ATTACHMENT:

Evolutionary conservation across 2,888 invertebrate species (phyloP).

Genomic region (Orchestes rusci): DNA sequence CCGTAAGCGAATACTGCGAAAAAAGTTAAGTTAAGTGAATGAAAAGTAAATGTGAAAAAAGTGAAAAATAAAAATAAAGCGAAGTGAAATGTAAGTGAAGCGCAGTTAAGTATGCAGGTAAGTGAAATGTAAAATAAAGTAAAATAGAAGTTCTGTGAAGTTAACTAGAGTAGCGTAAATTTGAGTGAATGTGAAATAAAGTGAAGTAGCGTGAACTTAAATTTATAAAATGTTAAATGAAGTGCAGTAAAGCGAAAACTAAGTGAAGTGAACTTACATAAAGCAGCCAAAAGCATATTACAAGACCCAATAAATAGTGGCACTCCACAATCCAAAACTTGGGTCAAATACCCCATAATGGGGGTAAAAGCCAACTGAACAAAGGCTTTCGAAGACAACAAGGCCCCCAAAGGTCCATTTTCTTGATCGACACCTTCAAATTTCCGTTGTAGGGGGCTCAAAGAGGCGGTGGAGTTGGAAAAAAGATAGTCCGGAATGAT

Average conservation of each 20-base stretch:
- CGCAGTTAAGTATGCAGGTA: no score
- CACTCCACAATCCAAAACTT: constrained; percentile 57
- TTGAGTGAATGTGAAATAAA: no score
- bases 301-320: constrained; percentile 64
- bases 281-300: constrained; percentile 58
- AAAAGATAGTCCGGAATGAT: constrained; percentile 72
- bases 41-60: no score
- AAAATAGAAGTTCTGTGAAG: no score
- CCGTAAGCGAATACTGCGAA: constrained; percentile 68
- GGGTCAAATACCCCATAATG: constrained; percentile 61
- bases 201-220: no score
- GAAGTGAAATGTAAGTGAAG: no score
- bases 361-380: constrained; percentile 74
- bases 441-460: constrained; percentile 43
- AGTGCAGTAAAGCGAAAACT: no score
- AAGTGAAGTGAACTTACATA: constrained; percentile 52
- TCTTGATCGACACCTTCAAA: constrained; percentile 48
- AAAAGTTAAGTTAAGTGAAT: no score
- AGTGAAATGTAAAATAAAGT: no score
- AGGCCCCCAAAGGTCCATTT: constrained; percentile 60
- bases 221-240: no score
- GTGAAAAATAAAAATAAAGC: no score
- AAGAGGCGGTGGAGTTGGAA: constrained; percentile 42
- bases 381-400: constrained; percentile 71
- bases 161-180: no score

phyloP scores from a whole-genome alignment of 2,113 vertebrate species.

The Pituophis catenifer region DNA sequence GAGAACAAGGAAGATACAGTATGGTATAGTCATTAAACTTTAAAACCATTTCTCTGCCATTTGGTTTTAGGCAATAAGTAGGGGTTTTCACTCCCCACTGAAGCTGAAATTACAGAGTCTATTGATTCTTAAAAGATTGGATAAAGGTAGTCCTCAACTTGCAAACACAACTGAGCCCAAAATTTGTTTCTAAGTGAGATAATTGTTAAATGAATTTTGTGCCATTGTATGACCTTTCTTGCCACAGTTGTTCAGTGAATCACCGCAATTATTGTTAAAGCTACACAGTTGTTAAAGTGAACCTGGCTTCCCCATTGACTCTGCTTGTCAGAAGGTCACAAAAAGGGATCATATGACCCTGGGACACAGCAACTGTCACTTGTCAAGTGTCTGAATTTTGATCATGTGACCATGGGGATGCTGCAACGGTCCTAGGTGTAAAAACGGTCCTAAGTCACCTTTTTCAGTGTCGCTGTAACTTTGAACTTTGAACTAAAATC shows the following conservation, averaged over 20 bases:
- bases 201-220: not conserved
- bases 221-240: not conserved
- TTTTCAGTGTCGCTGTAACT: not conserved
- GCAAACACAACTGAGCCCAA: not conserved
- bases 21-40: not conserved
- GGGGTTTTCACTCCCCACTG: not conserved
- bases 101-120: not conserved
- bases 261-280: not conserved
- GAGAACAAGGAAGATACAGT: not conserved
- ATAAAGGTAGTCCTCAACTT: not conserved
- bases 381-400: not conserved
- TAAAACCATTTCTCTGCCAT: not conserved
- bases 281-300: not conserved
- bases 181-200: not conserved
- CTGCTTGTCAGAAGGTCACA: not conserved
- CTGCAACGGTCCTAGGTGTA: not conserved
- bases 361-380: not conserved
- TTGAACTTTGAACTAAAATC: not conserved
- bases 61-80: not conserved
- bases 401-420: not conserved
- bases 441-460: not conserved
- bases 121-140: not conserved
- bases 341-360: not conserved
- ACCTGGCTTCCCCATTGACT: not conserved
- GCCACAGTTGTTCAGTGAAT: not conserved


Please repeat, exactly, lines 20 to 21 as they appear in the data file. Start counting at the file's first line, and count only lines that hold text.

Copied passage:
- TCTTGATCGACACCTTCAAA: constrained; percentile 48
- AAAAGTTAAGTTAAGTGAAT: no score